Often times, one can tell how successful a movement is just by looking at how aggressively its opponents keep fighting it. Throughout the U.S., there are groups and politicians who are relentlessly trying to limit the rights of the LGBTQ+ community. But those people are a minority; they’re louder than their numbers, and their bark is worse than their bite. The LGBTQ+ community cannot and will not be silenced.
Here’s the good news: according to a number of recent surveys and polls, more Americans support equality than ever before. Take the spate of “bathroom laws” set off by HB2 in North Carolina. These laws require transgender people to use the bathroom of the gender they were assigned at birth. 64% of people polled don’t agree with these laws, while only 35% support them. Even in North Carolina (which has historically been very conservative) 70% of people think HB has damaged the state’s reputation and needs to be eradicated, while only 9% support it.
As many as 55% of voters said they’re unlikely to support an anti-equality candidate in November, which is a lot closer to half, sure, but there is a lot more at stake in November and equality can’t be expected to be everyone’s top priority. But in some key states, there are more LGBTQ+ voters than the average margin of victory in those states, meaning that the LGBTQ+ vote is going to be important in Ohio, Nevada, Florida, and North Carolina.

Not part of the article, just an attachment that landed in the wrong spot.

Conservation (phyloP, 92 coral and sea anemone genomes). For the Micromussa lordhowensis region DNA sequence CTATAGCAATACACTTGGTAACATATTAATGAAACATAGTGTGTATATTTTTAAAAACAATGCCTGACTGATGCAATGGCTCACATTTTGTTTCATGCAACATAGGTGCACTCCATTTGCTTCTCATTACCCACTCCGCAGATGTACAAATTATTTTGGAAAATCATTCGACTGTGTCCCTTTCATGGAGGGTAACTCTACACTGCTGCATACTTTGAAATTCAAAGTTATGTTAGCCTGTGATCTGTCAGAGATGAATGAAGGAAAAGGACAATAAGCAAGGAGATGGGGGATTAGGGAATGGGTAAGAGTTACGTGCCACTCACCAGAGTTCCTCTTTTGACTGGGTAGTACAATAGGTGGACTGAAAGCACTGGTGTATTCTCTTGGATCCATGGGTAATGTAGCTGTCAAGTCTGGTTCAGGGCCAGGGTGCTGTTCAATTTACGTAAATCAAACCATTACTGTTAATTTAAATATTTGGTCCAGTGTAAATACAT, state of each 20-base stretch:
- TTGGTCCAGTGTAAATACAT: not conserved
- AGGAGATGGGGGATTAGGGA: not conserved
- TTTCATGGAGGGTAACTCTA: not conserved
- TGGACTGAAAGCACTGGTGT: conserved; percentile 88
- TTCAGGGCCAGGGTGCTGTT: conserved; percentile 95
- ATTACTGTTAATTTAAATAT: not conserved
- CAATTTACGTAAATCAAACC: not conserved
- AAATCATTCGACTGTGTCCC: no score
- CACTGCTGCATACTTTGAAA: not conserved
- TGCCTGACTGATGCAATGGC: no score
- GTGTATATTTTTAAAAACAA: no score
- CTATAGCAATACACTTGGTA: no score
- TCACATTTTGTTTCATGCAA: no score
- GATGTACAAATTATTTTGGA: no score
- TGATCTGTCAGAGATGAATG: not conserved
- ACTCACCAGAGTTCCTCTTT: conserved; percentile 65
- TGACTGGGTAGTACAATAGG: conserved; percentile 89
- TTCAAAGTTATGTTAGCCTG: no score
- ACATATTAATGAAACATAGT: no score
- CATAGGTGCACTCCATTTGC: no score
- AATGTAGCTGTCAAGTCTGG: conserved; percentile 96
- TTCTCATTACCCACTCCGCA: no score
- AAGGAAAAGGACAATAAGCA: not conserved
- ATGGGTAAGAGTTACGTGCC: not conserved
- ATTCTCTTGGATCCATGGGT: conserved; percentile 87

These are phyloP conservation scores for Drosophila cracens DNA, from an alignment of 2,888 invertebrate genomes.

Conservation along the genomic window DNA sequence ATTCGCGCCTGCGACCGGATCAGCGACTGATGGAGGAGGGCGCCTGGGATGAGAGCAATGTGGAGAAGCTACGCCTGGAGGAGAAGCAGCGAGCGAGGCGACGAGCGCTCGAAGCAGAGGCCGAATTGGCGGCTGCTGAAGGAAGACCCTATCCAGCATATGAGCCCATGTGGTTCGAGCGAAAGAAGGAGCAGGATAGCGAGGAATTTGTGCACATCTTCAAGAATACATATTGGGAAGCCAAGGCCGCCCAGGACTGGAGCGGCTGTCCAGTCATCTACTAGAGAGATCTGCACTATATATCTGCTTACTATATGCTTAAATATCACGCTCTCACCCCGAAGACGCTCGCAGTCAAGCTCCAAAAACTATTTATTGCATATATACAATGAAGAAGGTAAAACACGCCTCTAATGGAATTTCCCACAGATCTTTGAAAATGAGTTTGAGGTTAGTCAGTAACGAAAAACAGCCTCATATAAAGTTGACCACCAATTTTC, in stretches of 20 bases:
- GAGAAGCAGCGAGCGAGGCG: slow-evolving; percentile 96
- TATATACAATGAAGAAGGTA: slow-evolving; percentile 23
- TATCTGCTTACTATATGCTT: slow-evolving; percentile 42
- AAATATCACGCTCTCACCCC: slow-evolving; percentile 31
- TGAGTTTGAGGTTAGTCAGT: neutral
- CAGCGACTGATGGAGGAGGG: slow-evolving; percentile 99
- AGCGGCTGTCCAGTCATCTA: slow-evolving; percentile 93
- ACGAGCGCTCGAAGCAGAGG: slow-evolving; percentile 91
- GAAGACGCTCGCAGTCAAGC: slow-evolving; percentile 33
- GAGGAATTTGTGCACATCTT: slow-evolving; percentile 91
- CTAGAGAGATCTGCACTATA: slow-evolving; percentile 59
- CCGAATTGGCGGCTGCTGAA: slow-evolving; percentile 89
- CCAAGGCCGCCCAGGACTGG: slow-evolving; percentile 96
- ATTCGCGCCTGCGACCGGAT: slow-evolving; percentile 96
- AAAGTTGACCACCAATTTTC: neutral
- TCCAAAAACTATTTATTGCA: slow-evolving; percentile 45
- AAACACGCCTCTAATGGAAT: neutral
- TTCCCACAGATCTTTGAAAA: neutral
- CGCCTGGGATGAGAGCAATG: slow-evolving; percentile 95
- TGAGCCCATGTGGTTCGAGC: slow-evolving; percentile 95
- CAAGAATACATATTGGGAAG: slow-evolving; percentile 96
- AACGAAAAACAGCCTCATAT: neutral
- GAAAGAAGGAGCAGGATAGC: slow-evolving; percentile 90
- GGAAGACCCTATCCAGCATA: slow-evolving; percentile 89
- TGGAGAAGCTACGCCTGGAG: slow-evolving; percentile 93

So what does all of this mean? It means that while the struggle isn’t over, Americans are overall becoming more loving and accepting of the queer community. A large part of this is due to increased LGBTQ+ representation in the media. Younger generations in particular are more likely to grow up being exposed to queer identities, which helps normalize gender and sexual fluidity. If these trends continue, the days of anti-equality campaigns could be history.